With 9.3 seconds left on the clock in the most recent San Jose-Calgary game, it looked as though the playoff version of Joe Thornton may have finally arrived.
Thornton deflected home a Doug Murray point-shot in the dying seconds of the game to make it 3-2 and cap off a late rally by his Sharks to even up their series with the Flames at two games a piece.
The goal certainly made up for an otherwise poor game that saw the former first overall pick struggling to make plays, losing key draws and turning over pucks, much like he has throughout his playoff career.
"Joe-Tho" has been a highly touted prospect since his youth and consistently dominated during the regular season as evidenced by having 95+ points in four of his past five campaigns and winning the Art Ross Trophy for league scoring in 2006 with 125 points.
Only one thing seems to have dogged his increasingly "Hall-of-Fame-Like" career so far though. The playoffs.
Through his 60 playoff games to date, Thornton has scored 9 goals and had 32 helpers for 41 total points. By no means are these terrible numbers, but when compared to legendary playoff performers numbers, like Peter Forsberg's 169 points in 147 games or Mark Messier's 295 points in 236 games, they seem to fall flat.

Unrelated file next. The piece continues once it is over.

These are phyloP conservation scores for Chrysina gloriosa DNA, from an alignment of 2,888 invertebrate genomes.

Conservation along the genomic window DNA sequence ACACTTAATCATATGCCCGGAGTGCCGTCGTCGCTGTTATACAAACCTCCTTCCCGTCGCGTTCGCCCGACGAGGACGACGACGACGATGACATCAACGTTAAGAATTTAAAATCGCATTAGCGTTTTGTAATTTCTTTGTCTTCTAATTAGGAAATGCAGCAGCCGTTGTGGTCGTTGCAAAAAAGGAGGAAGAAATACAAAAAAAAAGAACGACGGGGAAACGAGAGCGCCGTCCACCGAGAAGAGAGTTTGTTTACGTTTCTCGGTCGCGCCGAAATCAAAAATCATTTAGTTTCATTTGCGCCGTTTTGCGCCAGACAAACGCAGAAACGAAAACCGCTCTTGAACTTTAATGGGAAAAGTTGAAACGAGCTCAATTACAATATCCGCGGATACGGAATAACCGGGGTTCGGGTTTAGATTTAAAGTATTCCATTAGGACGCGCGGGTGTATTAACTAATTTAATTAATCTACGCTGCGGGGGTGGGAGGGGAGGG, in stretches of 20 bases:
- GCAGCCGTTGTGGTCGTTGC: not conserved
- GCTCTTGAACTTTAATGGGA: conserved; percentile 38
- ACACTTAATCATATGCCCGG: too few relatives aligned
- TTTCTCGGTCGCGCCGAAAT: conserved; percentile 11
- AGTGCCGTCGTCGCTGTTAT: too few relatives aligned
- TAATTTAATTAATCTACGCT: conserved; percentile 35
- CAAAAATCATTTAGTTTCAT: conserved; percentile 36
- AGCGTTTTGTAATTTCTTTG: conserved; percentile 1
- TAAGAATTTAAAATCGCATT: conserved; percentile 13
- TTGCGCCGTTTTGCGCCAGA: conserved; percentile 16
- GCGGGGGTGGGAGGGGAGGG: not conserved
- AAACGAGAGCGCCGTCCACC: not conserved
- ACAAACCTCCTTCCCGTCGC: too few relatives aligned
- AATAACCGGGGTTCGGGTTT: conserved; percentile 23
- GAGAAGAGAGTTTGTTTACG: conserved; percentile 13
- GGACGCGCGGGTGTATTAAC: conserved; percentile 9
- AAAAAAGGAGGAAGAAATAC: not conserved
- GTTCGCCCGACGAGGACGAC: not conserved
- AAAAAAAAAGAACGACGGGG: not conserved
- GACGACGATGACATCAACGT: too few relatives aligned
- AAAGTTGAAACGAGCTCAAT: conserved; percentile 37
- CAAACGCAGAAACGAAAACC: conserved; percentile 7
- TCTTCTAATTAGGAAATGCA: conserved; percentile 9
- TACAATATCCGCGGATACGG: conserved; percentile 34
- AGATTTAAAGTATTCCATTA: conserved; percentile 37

Thornton is a very good hockey player, but to become a great player he will need to raise his performance in the playoffs like so many legends before him.
Although, for fans of Thornton and hockey in general, all hope is not lost and we may still see Big Joe hit his stride someday.
Interestingly enough, while playing for HC Davos in the Swiss Elite League during the lockout of 2005, Thornton actually had a solid playoff year for the club. In 14 games he put up 25 points, 21 of which were assists, as he led the club to the league championship that year.
Also, in his 25 playoff games since being traded to the Sharks he has been plugging away at almost a point-per-game rate. While this still may not be Messier territory, it is far better than the measly 18 points he posted in 35 playoff games with the Boston Bruins.
So while Thornton has yet to really solidify his status as one of the games all-time playoff greats, he is beginning to show signs that he may be on his way.
Thornton might just be a late-bloomer, so if he's anything like a fine wine then we should only expect him to get better with experience and hopefully realize his true potential.
With any luck, last night's goal will be just what he needed to uncork it.